- Paul Dale
- 11 December 2006
This cogent and authoritative documentary feature recounts the sad, regrettably true story of a British eccentric and loser. In 1968, amateur sailor Donald Crowhurst decided that he would take part in The Sunday Times’ first Golden Globe Race, a sailing competition designed to encourage the first non stop round the world single handed voyage. Pitted against eight other experienced sailors, Crowhurst, a marine electronics specialist who put his family’s financial welfare on the line to enter the race, was the dark horse contender. The British public, ever a sucker for a plucky eccentric, took him to their hearts. But when Crowhurst and the other competitors went over the horizon and into oblivion (satellite technology was very basic in 1968), a story of madness, mendacity, fear and true grit unfolded.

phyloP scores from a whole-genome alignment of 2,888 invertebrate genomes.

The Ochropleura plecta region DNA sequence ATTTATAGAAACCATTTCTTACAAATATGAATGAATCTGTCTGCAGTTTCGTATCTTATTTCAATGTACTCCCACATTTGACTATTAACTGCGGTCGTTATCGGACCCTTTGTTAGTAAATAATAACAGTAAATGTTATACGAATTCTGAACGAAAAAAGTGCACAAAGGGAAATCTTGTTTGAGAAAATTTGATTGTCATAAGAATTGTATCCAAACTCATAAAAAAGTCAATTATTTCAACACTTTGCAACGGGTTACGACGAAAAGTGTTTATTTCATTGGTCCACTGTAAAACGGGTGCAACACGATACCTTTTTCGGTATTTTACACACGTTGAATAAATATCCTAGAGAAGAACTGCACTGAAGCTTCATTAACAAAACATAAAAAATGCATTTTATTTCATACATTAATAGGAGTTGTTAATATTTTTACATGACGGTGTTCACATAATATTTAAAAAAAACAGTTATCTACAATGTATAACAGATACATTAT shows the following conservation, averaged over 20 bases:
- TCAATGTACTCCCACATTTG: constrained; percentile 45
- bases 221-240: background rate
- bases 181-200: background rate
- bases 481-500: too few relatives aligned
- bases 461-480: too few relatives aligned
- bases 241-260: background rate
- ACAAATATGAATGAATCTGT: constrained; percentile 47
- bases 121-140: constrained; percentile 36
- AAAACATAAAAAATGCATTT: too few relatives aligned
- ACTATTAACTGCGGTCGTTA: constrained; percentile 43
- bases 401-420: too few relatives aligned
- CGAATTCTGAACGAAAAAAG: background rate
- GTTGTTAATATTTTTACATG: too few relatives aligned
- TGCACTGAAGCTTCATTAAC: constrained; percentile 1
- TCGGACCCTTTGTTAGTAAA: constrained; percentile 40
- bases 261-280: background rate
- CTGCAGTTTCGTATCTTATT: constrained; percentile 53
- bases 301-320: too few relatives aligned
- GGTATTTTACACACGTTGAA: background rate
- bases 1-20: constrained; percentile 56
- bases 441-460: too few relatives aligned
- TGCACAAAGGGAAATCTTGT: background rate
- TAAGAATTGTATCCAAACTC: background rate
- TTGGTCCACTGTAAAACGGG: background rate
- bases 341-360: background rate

Directors Louise Osmond and Jerry Routhwell clearly had fantastic access to Crowhurst and the other sailor’s surviving families and records for this film. Using original 16mm footage shot during the contest, interviews and stylised recreations, this conventional but gripping documentary is a perplexing slab of true horror from an age when Sir Francis Chichester ruled the waves.
Selected release from Fri 15 Dec.